A new study first published in Laryngoscope online, (8/22/2014) aimed to evaluate the changes in the site of obstruction when patients with OSA changed their sleep position.
The study was first presented at the Korean Rhinologic Society Meeting, Seoul, Korea and at the American Academy of Otolaryngology – HNS annual meeting, in Washington DC.
The methods included eighty-five patients who had undergone a sleep study in the supine and lateral positions. Obstruction sites were classified as soft palate, tongue base, lateral wall, and larynx.
The results saw prevalence in obstruction site decreased significantly after a change from supine to lateral position. However, the prevalence of obstruction was not affected by position change. The conclusion was that when sleep posture is changed from supine to lateral, obstruction due to structures such as tongue base and larynx improves dramatically. Therefore, position dependency is mostly determined by the lateral wall collapsibility. Evaluating the changes of the upper airway according to sleep position can further characterize the upper airway collapsibility and can be used for tailored treatment planning.
Sleep position can affect airway size and patency with a decrease in area of the upper airway while in the supine position. Positional therapy consisting of a method that keeps the patient in a non-supine position, is an effective secondary therapy or can be a supplement to primary therapies for OSA. Not all patients normalize their breathing when non-supine (not on their back), or experience a correction of OSA by changing position. There are minimally invasive procedures that can and do correct snoring and sleep apnea. These treatments and can be discussed with an Otolaryngologist (ENT physician) to determine the exact site of obstruction that may be at the root cause your snoring and sleep apnea.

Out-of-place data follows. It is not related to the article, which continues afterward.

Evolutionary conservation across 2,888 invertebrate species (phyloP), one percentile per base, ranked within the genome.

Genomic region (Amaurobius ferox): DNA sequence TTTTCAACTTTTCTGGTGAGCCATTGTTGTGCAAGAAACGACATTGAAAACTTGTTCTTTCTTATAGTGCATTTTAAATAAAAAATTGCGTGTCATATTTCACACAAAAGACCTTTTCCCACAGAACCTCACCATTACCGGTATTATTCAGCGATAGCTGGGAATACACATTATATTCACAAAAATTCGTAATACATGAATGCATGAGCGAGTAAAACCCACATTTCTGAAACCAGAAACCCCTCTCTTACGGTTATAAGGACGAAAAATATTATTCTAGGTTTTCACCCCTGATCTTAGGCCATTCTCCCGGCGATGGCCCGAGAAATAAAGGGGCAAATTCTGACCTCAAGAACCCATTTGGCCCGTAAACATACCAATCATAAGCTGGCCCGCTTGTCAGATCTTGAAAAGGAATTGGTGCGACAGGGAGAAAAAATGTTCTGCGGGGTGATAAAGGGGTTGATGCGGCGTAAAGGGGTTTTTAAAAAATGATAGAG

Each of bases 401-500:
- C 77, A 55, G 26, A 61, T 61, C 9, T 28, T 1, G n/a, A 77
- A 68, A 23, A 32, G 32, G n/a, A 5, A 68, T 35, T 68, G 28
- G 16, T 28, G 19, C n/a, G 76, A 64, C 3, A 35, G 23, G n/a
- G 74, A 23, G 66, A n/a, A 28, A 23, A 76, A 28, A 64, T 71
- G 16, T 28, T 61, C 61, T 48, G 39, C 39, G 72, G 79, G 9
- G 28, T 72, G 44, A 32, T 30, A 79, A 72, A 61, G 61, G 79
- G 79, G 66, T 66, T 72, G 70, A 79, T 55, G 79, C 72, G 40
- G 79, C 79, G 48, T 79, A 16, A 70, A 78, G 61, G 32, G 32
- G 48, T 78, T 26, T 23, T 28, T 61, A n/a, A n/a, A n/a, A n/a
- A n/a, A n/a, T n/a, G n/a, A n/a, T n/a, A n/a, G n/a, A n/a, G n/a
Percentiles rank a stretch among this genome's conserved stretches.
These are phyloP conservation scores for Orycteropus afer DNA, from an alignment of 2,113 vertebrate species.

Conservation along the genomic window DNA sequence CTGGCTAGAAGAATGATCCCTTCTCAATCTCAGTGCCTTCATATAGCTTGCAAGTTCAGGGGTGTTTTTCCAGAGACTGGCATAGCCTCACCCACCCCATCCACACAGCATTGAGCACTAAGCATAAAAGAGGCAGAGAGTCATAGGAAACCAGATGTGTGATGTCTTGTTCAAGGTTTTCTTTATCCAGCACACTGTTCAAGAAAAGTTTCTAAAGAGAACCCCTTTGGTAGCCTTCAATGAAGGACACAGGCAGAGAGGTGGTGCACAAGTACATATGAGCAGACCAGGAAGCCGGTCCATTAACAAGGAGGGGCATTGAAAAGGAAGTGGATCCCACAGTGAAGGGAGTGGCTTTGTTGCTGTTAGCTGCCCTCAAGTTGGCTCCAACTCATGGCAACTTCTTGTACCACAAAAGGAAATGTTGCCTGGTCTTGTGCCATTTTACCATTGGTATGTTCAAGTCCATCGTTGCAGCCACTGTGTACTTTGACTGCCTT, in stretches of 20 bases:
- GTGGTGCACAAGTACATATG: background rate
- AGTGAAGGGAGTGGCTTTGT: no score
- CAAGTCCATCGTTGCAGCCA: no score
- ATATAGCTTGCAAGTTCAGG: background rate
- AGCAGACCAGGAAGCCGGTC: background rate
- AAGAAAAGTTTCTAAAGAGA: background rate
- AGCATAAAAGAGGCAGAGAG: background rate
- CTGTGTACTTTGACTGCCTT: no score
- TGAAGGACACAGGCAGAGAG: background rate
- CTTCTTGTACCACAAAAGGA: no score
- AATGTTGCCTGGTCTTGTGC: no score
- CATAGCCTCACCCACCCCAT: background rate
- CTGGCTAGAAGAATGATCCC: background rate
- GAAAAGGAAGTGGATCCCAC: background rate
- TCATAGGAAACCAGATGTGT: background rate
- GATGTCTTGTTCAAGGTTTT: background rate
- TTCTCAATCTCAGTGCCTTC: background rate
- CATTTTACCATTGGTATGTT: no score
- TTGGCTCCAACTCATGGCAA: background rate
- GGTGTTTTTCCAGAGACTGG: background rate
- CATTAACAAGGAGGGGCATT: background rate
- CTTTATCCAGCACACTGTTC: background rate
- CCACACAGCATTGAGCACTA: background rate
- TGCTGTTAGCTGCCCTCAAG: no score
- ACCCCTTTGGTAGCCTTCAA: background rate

Some positioning devices (alarm, pillow, tennis ball) can be used when using positional therapy. To establish whether or not a positioning device is working in the home, consider documenting or logging your sleep to include self-reported position monitoring, side effects, and symptom resolution.
Here are some bedtime tips to try for preventing sleep apnea
- Sleep on your side
- Avoid sleeping on your back – gravity makes it more likely for your tongue and soft tissues to drop and obstruct your airway
- The tennis ball trick – to keep yourself from rolling onto your back while you sleep, sew a tennis ball into a pocket on the back of your pajama top. Or wedge a pillow stuffed with tennis balls behind your back.
- Prop your head up – Elevate the head of your bed by four to six inches or elevate your body from the waist up by using a foam wedge. You can also use a special cervical pillow.
- Open your nasal passages – Try to keep your nasal passages open at night using a nasal dilator, saline spray, or a neti pot.